Altering sphingomyelin signaling in vessels from stroke-prone spontaneously hypertensive rats

C. S. Tsai, R Clinton Webb, J. S. Jin

Research output: Contribution to journalArticle

Abstract

Background. Ceramide acts as an intracellular second messenger in inhibiting protein kinase C and activating phosphatase. Previous investigators showed ceramide stimulates protein phosphatase and inhibits protein kinase C in culture cells. Our recent results indicate that ceramide is a potent vasorelaxant. It is unclear whether ceramide-induced relaxation is altered in vessels from hypertensive animals. We tested the hypothesis that ceramide regulates vascular reactivity by altering sphingomyelin signaling in vascular smooth muscle of stroke-prone spontaneously hypertensive rats (SHR-SP). Methods and Results. Natural ceramide was applied to phenylephrine precontracted aortic rings from female SHR-SP and Wistar- Kyoto rats KY) in an organ bath. When vessels (endothelium intact) from SHR- SP and WKY were compared, both relaxed equally in response to ceramide. However, in endothelium-denuded vessels, the ceramide-induced relaxation (from 3 x 10-7 to 10-5 mole/L) was significantly larger in SHR-SP when compared to that of WKY. Similar augmentation in relaxation response to ceramide in vessels from SHR-SP was noticed in endothelium-intact aortic rings pretreated with N(ω)-nitro-L-arginine (L-NNA, 10-4 mole/L) or methylene blue (10-5 mole/L). In SHR-SP, removal of the endothelium significantly inhibited ceramide (10-5 M)-induced relaxation, but L-NNA and methylene blue did not significantly inhibit ceramide-induced relaxation. In contrast, ceramide (10-5 mole/L)-induced relaxation in endothelium-intact vessels from WKY was significantly inhibited by removal of endothelium, and by pretreatment with L-NNA or methylene blue. Conclusions. Sphingomyelin signaling may have an important role in regulating vascular tone. The alteration of ceramide-induced relaxation in SHR-SP suggests a pathological change in sphingomyelin signaling may occur during the development of hypertension.

Original languageEnglish (US)
Pages (from-to)194-205
Number of pages12
JournalActa Cardiologica Sinica
Volume14
Issue number4
StatePublished - Dec 1 1998
Externally publishedYes

Fingerprint

Sphingomyelins
Ceramides
Inbred SHR Rats
Stroke
Endothelium
Methylene Blue
Protein Kinase C
Blood Vessels
Inbred WKY Rats
Phosphoprotein Phosphatases
Second Messenger Systems
Phenylephrine
Vasodilator Agents
Baths
Vascular Smooth Muscle
Phosphoric Monoester Hydrolases
Arginine
Cell Culture Techniques

Keywords

  • Ceramide
  • Nitric oxide
  • Sphingomyelin
  • Spontaneously hypertensive rats

ASJC Scopus subject areas

  • Cardiology and Cardiovascular Medicine

Cite this

Altering sphingomyelin signaling in vessels from stroke-prone spontaneously hypertensive rats. / Tsai, C. S.; Webb, R Clinton; Jin, J. S.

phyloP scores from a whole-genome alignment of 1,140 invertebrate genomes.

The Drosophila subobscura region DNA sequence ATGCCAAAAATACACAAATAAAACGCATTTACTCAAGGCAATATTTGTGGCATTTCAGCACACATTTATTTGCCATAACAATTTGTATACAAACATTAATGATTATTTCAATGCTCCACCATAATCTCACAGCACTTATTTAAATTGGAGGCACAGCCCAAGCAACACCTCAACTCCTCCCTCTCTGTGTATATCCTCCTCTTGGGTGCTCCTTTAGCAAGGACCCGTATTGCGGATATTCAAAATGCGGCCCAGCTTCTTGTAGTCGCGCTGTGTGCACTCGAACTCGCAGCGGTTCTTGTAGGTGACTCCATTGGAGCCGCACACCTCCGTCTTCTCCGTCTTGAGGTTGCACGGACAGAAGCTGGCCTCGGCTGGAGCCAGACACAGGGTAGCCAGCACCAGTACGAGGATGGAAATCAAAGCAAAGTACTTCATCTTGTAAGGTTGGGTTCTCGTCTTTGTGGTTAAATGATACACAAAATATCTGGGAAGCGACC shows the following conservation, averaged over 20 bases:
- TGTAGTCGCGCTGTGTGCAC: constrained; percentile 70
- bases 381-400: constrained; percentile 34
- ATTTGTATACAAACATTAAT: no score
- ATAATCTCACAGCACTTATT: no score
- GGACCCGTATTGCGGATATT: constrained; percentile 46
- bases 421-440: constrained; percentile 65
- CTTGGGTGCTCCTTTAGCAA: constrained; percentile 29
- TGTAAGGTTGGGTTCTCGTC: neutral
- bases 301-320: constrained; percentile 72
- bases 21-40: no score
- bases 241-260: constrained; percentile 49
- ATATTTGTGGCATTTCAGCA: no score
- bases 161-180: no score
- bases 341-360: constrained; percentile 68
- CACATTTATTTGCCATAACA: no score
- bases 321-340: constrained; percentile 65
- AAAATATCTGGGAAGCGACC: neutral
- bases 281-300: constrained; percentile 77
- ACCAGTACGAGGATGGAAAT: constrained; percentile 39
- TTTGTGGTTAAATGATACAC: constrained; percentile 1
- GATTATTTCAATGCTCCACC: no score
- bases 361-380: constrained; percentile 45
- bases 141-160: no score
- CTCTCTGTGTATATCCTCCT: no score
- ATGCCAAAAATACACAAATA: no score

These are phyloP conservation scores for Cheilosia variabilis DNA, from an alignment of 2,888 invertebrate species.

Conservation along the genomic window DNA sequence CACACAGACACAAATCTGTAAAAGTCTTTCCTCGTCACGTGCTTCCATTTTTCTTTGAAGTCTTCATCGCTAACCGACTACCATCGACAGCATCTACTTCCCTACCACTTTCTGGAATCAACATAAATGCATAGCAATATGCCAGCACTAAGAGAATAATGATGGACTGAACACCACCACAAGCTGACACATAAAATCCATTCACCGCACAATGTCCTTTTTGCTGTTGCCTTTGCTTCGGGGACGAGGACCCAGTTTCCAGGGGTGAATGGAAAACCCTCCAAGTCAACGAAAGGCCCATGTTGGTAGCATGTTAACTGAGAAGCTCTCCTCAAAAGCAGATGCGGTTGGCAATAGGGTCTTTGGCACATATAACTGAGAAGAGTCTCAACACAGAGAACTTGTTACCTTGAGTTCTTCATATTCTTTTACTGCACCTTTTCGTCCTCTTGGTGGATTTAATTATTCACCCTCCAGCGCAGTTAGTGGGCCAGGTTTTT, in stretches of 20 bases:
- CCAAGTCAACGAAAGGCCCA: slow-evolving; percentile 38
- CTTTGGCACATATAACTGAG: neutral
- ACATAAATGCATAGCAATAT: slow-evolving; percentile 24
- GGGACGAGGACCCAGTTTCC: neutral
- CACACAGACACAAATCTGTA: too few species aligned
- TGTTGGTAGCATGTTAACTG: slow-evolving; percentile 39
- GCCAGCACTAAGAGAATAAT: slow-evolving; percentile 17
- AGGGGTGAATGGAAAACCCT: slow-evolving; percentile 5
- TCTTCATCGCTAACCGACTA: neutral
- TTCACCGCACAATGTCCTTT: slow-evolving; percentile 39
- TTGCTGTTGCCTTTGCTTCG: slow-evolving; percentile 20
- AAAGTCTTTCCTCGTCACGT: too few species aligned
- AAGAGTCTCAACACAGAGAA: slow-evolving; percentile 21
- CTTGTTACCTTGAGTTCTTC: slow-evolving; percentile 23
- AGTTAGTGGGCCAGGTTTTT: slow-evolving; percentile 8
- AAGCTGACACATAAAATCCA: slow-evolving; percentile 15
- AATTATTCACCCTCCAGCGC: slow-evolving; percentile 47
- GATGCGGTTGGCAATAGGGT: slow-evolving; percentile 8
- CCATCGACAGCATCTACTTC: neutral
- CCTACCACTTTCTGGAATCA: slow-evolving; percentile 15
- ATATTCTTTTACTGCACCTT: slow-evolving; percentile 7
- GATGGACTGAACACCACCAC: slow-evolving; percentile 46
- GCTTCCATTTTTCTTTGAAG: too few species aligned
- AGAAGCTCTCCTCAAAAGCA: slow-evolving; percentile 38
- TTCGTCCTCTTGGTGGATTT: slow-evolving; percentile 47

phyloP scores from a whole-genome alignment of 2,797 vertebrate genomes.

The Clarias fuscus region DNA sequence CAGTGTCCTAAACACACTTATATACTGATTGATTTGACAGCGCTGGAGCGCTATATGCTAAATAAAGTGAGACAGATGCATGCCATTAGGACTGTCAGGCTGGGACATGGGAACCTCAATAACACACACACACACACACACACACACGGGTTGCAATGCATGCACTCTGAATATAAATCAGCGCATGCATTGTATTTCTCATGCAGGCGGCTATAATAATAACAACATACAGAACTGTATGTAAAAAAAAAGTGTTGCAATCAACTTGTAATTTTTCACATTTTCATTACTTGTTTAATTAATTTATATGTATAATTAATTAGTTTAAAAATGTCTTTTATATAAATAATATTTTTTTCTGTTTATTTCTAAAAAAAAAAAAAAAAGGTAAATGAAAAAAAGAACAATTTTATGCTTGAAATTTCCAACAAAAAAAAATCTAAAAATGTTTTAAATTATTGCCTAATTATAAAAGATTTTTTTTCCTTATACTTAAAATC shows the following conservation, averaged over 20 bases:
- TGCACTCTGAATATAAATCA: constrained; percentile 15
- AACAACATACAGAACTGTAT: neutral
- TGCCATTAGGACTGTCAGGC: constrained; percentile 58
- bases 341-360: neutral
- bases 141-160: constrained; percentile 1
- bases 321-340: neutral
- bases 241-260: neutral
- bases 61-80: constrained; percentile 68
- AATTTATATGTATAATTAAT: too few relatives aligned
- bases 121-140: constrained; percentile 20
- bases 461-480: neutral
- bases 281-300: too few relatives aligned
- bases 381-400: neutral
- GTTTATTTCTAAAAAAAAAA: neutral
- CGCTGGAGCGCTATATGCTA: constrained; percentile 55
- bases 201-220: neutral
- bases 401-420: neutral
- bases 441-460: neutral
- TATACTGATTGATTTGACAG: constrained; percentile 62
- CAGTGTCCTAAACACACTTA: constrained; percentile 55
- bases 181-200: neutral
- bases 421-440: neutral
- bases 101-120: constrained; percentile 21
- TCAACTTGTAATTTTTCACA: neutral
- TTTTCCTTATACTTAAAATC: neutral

In: Acta Cardiologica Sinica, Vol. 14, No. 4, 01.12.1998, p. 194-205.

Research output: Contribution to journalArticle

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abstract = "Background. Ceramide acts as an intracellular second messenger in inhibiting protein kinase C and activating phosphatase. Previous investigators showed ceramide stimulates protein phosphatase and inhibits protein kinase C in culture cells. Our recent results indicate that ceramide is a potent vasorelaxant. It is unclear whether ceramide-induced relaxation is altered in vessels from hypertensive animals. We tested the hypothesis that ceramide regulates vascular reactivity by altering sphingomyelin signaling in vascular smooth muscle of stroke-prone spontaneously hypertensive rats (SHR-SP). Methods and Results. Natural ceramide was applied to phenylephrine precontracted aortic rings from female SHR-SP and Wistar- Kyoto rats KY) in an organ bath. When vessels (endothelium intact) from SHR- SP and WKY were compared, both relaxed equally in response to ceramide. However, in endothelium-denuded vessels, the ceramide-induced relaxation (from 3 x 10-7 to 10-5 mole/L) was significantly larger in SHR-SP when compared to that of WKY. Similar augmentation in relaxation response to ceramide in vessels from SHR-SP was noticed in endothelium-intact aortic rings pretreated with N(ω)-nitro-L-arginine (L-NNA, 10-4 mole/L) or methylene blue (10-5 mole/L). In SHR-SP, removal of the endothelium significantly inhibited ceramide (10-5 M)-induced relaxation, but L-NNA and methylene blue did not significantly inhibit ceramide-induced relaxation. In contrast, ceramide (10-5 mole/L)-induced relaxation in endothelium-intact vessels from WKY was significantly inhibited by removal of endothelium, and by pretreatment with L-NNA or methylene blue. Conclusions. Sphingomyelin signaling may have an important role in regulating vascular tone. The alteration of ceramide-induced relaxation in SHR-SP suggests a pathological change in sphingomyelin signaling may occur during the development of hypertension.",
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